Fostemsavir is a novel agent for the treatment of multidrug-resistant HIV. Rifampin significantly reduces concentrations and exposure of the active metabolite temsavir, so coadministration is contraindicated.5 Rifabutin may be considered an alternative, because it only lowers temsavir AUC and minimum concentration by 30% and 41%, respectively.5 However, there are limited clinical data on efficacy with coadministration, and in the setting of multidrug- resistant HIV, these decreases may contribute to virologic failure of a fostemsavir-containing regimen.

Although there are pharmacokinetic data examining the effect of rifamycin on individual components of 2DR, there is a paucity of clinical data on the management of TB with 2DR. Dolutegravir, a cornerstone agent in oral 2DRs, continues to be evaluated for its role in HIV and TB coinfection.6 Dolutegravir/rilpivirine may be considered in the presence of rifabutin, but a supplemental dose of rilpivirine 25 mg daily with a meal must be given, because of decreased concentrations of rilpivirine in the presence of rifabutin. No significant changes in concentrations were observed when rifabutin was coadministered with dolutegravir.7,8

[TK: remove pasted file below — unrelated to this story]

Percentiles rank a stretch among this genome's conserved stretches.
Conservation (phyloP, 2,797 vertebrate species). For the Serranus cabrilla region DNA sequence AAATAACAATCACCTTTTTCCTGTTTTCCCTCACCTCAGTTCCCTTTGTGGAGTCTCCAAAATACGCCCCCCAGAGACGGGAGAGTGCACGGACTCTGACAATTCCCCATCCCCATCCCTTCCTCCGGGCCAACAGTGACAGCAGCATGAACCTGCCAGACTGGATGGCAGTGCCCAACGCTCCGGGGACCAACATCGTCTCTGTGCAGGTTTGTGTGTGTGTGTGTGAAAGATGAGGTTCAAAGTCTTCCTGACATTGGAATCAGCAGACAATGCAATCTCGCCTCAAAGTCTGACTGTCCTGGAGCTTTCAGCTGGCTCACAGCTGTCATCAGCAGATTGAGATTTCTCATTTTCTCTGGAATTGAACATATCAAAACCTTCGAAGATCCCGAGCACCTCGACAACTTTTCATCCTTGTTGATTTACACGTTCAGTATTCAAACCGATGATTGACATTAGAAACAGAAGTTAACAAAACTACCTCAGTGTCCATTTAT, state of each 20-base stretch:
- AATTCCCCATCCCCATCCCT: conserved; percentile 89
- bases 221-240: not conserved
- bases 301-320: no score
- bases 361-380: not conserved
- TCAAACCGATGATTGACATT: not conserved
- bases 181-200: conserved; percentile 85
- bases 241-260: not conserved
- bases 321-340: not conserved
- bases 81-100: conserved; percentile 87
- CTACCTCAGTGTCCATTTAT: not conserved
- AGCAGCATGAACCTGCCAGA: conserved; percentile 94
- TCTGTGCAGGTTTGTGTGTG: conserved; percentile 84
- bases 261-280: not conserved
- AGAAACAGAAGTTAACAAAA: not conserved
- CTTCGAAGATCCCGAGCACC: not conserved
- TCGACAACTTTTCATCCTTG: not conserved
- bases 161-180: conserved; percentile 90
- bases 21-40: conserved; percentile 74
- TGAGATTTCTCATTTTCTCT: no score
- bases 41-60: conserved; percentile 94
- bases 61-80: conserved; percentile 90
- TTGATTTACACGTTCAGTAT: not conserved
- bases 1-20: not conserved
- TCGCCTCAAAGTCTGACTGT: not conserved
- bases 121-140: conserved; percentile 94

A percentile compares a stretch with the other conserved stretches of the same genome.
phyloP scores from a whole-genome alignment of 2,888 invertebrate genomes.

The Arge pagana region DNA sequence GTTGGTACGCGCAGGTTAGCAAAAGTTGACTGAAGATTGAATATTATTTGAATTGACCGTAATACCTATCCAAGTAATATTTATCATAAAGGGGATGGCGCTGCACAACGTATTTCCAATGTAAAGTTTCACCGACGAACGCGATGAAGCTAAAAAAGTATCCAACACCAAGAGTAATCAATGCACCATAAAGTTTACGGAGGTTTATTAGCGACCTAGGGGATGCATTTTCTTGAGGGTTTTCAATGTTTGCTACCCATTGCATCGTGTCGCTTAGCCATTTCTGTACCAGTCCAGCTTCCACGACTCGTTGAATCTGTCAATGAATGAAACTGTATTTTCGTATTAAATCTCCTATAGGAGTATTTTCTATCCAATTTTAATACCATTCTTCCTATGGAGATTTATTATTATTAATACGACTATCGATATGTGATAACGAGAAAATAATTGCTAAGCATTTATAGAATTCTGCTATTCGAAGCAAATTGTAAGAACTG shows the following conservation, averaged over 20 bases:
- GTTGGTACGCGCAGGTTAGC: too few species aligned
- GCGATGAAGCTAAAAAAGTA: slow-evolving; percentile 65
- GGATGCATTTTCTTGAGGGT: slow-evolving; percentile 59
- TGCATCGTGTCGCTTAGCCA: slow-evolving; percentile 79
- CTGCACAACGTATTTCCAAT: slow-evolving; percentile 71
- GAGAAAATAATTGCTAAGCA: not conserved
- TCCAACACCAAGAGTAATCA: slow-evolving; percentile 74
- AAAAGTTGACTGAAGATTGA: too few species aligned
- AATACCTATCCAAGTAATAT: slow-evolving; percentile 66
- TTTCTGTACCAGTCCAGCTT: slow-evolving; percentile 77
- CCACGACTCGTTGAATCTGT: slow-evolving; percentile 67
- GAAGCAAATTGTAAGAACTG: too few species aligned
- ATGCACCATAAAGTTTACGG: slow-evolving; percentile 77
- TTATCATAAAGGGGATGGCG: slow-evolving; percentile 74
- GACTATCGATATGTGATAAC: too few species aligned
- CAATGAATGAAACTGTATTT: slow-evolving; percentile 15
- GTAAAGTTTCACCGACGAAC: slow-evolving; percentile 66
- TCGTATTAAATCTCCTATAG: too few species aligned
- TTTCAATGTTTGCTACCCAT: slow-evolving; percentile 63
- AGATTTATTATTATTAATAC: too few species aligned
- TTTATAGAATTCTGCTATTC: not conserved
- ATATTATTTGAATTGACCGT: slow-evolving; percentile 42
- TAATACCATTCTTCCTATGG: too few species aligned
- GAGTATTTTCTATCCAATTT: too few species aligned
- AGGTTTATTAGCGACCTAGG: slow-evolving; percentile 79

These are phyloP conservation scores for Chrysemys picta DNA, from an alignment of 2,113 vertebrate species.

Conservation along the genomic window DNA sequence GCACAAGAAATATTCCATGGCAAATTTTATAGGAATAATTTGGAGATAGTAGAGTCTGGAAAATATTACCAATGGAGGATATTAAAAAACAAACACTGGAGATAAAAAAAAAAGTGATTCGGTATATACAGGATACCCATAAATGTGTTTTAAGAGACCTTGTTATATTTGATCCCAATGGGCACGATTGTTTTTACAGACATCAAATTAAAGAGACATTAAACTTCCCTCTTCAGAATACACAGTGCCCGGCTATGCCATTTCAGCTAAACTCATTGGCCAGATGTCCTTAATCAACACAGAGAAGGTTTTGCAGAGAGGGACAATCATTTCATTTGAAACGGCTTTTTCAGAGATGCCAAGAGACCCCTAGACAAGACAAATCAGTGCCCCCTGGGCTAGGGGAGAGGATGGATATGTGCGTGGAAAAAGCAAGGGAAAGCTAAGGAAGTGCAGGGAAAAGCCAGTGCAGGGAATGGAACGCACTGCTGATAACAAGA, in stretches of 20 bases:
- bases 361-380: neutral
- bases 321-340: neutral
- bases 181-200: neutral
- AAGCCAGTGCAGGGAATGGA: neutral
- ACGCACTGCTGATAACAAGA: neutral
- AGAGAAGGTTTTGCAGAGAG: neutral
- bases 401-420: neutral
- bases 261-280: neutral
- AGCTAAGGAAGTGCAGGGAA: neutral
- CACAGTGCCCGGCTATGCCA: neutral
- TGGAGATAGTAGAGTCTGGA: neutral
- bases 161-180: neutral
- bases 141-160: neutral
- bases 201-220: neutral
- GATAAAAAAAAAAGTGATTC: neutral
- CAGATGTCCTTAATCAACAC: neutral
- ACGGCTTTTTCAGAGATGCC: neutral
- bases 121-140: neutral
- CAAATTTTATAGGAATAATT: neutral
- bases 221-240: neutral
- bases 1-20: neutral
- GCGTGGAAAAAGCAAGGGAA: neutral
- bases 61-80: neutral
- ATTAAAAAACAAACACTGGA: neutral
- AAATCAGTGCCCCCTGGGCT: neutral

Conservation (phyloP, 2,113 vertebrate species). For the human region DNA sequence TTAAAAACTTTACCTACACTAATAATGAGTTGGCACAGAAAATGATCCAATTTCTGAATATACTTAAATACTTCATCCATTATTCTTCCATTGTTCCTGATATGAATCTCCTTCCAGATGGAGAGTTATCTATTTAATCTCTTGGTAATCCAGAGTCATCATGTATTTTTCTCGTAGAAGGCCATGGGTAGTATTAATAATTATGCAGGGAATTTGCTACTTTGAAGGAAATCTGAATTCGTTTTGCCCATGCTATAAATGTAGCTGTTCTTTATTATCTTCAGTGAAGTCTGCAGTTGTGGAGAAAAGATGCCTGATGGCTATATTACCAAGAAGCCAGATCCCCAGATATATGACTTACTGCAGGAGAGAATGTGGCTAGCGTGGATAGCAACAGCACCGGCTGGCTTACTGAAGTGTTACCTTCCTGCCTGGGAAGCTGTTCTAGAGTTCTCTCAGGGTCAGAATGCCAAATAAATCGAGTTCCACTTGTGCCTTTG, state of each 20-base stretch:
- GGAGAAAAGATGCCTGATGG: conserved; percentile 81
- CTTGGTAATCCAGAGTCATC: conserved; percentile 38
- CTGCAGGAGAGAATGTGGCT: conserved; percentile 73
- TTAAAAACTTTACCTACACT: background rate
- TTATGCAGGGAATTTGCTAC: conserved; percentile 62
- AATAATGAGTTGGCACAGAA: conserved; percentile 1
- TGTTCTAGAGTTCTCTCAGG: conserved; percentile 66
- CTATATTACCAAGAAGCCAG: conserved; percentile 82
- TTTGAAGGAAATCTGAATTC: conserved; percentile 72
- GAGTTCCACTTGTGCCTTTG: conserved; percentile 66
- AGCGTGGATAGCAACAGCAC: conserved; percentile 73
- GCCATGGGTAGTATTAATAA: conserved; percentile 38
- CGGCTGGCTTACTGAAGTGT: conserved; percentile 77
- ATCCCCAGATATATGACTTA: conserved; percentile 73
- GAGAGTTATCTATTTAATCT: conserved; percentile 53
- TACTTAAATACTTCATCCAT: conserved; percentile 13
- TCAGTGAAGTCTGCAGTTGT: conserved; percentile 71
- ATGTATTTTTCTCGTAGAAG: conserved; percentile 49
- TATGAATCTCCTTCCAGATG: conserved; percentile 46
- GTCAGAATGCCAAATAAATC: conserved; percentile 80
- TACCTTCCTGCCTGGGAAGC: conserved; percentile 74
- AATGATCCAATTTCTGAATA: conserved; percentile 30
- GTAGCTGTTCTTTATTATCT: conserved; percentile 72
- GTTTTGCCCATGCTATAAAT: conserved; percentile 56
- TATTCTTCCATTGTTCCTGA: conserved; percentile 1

Similarly, dolutegravir/lamivudine may be considered in the presence of rifabutin and does not require supplemental dosing for either agent.9 Neither rifampin nor rifapentine should be coadministered with dolutegravir/rilpivirine, because of the extensive enzymatic induction of rilpivirine metabolism. As for dolutegravir/lamivudine, a supplemental dose of dolutegravir 50 mg separated 12 hours from dolutegravir/lamivudine may be considered, although formal studies have not been conducted.9 The additional dose of dolutegravir 50 mg should be continued 2 weeks after stopping rifampin or rifapentine, because inducing properties may continue even after discontinuing a strong inducer.